Just a few years ago, no CPU had 64 cores. Having 6 cores and 12 threads was amazing. There was the Xeon Phi though. Way back in 2006 Intel started it’s Larrabee project, eventually releasing the Intel Many Integrated Core prototype in 2010. According to Wikipedia, this processor had 32 cores and supported 4 threads per core, but it ran at 1.2GHz. Fast forward to Q4 2017 and the last Xeon Phi’s were released, the fastest of which was the 7295 with 72 cores running at 1.5GHz and a 320W TDP. One thing that the Phi’s have is AVX-512, i.e. 512 bit vectorised floating point operations. AMD’s EPYC CPUs only have AVX2 support, which uses 256 bit vectorised operations. I do find it ironic that AMD is now winning the core-count race, even though Intel took the first stab at it. If Intel had focussed instead on a general purpose CPU with 32 cores back in 2010, even if it ran at slower clock speeds than other CPUs of the time, they could have been miles ahead today.
So, how fast, theoretically, is the top Rome CPU, the 7H12, compared to a Xeon Phi? For the Rome CPU, several sites state that the architecture is capable of 16 floating point operations per clock cycle (see here and here). Therefore, 64 cores times 16 floating point operations times a base clock speed of 2.6GHz gives 2662.4 GFLOPS. While I would have liked to compare against the Xeon Phi 7295, there isn’t a lot of information about its floating point speed. The last Xeon Phi for which such info is readily available is the 7290, which achieves 3456 GFLOPS and it seems like the 7295 is supposed to be similar, but with additional instructions geared towards machine learning.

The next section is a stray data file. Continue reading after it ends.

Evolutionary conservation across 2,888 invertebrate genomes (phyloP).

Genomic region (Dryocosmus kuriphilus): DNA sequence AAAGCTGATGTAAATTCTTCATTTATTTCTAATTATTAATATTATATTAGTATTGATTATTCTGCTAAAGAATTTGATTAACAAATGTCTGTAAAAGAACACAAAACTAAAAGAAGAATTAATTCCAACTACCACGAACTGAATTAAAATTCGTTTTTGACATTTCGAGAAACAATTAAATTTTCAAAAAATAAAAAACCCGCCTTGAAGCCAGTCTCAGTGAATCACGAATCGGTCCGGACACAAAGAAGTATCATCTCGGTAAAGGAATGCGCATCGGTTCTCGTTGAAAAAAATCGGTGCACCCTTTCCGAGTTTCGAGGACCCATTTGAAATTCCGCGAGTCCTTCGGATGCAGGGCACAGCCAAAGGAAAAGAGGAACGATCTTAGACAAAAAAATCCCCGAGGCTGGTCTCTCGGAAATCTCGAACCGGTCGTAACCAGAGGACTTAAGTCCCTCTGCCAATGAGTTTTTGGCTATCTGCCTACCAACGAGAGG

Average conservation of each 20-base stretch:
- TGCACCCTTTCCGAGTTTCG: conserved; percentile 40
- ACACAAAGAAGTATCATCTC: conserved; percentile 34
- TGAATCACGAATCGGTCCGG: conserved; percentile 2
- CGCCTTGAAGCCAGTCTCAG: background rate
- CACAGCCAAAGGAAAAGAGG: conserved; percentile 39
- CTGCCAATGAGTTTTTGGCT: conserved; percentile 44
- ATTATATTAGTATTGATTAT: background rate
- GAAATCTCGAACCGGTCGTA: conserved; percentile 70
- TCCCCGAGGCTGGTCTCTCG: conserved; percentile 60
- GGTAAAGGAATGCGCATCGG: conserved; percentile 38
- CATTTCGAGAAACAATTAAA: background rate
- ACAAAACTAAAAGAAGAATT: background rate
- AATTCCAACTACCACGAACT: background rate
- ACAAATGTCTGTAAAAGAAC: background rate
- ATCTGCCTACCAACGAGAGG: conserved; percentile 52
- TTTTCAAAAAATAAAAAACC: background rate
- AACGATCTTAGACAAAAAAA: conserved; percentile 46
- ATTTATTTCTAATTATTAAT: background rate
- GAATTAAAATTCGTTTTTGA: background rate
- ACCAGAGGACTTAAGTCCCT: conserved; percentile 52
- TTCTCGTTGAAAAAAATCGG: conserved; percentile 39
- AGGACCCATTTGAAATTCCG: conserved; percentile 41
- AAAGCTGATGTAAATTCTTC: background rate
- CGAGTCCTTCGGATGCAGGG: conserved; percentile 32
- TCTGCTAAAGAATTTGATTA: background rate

So, AMD has now advanced to the point of having a CPU that is 77% of the speed of the fastest Xeon Phi’s. While I was expecting this to happen eventually, I wasn’t expecting it to be AMD and AMD got there a lot sooner than I expected. Of course, now one could by a dual processor AMD system that beats the Xeon Phi. Since EPYC is a normal CPU, it’s able to accelerate any multithreaded or parallel processing software, rather than requiring recompiling for the Xeon Phi (which I don’t think would support Python). Well done AMD.